Frederick W. Knipe

by Krista Weidner

Frederick W. KnipeFrederick W. Knipe (’17 agronomy) was not afraid of hard work. He drained waterlogged fields with picks and shovels, and he gouged out ditches with dynamite—all with the goal of removing the breeding grounds of mosquitoes.

A key figure in the college’s long history of malaria research, Knipe, who graduated from Penn State in 1917 with a bachelor’s degree in agronomy, worked as a malaria-control engineer for the Rockefeller Foundation during the 1920s. The foundation—known for its commitment to meeting social, economic, health, and environmental challenges—assigned him to the Balkans, where he was tasked with helping to identify and eradicate mosquito breeding grounds.

In the Balkan countries, including Bulgaria, Yugoslavia, Albania, and Greece, Knipe drained vast fields of stagnant water, which involved using dynamite to build levees, ditches, and canals. “It was tedious work, all done by hand with picks and shovels,” says Fred’s son Fritz Knipe. “After the dynamite blast, hand laborers cleaned up the passageways for drainage. Dad had workers construct a system of dams and floodgates to manage water flow.”

After Knipe’s work in the Balkans ended in the early 1930s, he was assigned to India to continue his work on malaria control. On the flatlands in the village of Pattukkottai, he once again focused on draining swamps and constructing canals. He also developed new spray equipment that could be used to kill both adult mosquitoes in homes and larvae in bodies of water. Knipe was known for his invention of more efficient spray nozzles for applying insecticides such as DDT and pyrethrum.

Knipe in Cyprus, 1949Fritz remembers his family’s time in India. “Because the plains of Pattukkottai where Dad was working were extremely hot, most of the time my mother, my brother Dan, and I stayed in the cooler hills nearby. We lived in the beautiful hill station called Kodaikannal. I remember when we would visit Dad on the plains, the temperature was rarely under 100 degrees. Our home in Pattukkottai was very primitive, with sod walls and three or four coconut palms growing right through the house!”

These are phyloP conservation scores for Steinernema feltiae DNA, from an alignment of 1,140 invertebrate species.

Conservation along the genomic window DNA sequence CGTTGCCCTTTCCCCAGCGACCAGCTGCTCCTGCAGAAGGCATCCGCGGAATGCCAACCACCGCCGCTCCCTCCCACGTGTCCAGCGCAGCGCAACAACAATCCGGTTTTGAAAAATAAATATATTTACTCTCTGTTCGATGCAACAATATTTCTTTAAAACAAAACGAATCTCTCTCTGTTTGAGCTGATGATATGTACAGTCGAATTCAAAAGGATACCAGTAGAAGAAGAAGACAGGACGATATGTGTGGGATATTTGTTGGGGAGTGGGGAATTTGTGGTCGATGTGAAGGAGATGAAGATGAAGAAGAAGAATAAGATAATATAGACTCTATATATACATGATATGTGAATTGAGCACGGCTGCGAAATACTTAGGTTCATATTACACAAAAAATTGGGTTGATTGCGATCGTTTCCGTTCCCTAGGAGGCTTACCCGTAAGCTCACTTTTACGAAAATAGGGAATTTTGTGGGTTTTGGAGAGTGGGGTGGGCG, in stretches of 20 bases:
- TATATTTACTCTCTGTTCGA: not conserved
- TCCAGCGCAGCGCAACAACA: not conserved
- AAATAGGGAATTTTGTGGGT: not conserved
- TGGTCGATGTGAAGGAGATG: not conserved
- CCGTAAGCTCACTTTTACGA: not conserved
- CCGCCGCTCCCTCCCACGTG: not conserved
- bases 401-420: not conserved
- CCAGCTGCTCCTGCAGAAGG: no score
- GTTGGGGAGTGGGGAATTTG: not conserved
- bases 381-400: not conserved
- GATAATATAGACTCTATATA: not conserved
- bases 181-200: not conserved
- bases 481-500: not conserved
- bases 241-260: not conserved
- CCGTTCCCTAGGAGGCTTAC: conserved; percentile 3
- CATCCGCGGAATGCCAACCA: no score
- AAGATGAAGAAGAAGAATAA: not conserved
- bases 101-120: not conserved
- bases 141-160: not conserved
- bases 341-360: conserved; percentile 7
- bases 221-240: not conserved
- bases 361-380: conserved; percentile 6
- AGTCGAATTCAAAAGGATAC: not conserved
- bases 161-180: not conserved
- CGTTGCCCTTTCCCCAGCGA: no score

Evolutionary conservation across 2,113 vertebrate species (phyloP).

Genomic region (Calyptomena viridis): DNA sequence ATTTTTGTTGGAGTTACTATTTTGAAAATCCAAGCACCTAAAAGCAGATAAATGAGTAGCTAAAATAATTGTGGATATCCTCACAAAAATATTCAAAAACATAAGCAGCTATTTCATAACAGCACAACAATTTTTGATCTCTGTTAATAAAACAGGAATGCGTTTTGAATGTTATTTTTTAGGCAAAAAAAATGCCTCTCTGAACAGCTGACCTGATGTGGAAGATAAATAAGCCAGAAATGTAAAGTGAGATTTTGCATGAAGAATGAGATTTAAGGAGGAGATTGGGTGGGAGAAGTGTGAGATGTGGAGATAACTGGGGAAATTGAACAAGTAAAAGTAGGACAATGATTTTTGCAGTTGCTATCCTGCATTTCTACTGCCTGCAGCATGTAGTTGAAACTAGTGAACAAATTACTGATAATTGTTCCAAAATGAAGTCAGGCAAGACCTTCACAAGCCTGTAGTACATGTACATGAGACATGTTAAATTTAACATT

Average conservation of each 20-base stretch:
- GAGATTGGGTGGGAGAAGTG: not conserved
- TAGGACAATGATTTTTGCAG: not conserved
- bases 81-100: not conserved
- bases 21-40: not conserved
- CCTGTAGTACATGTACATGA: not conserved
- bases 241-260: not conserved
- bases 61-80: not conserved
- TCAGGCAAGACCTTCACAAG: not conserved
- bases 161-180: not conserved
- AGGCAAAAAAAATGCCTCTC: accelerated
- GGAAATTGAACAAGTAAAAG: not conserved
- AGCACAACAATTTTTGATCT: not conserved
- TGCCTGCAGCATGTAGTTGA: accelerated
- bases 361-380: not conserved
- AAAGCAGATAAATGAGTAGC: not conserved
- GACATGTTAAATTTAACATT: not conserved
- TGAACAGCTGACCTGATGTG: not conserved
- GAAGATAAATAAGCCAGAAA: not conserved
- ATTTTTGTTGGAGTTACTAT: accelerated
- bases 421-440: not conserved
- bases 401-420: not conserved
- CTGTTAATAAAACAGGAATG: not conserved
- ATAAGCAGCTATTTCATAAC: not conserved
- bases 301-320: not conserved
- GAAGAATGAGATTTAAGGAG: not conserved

During the 1940s, when malaria became a concern for U.S. troops, Knipe assisted with malaria-control efforts at the Pensacola Naval Air Station in Florida and, later, in Sardinia, Italy, where he set up a malaria abatement headquarters. “The incidence of malaria among U.S. troops and others in Italy was a serious problem during World War II,” says Fritz. “My dad gained recognition from the Italian government for his work in vastly reducing the incidence of malaria in that country.”

After the war, Knipe was reassigned to India and was instrumental in setting up the Malaria Institute of India. He also served on the World Health Organization’s Expert Committee on Insecticides from 1948 until 1955. After that he returned to Penn State, where for several years he conducted research on the eradication of cockroaches and flies for the agronomy department.

Knipe died in 1983, at the age of 88, after an illustrious career in malaria control. His four sons—Dan, Fritz, Robert, and James—all live in California. “We’re proud of the work my dad did,” says Fritz. “He would be very pleased to know that malaria research continues in the college today.”

Photos courtesy of the Knipe family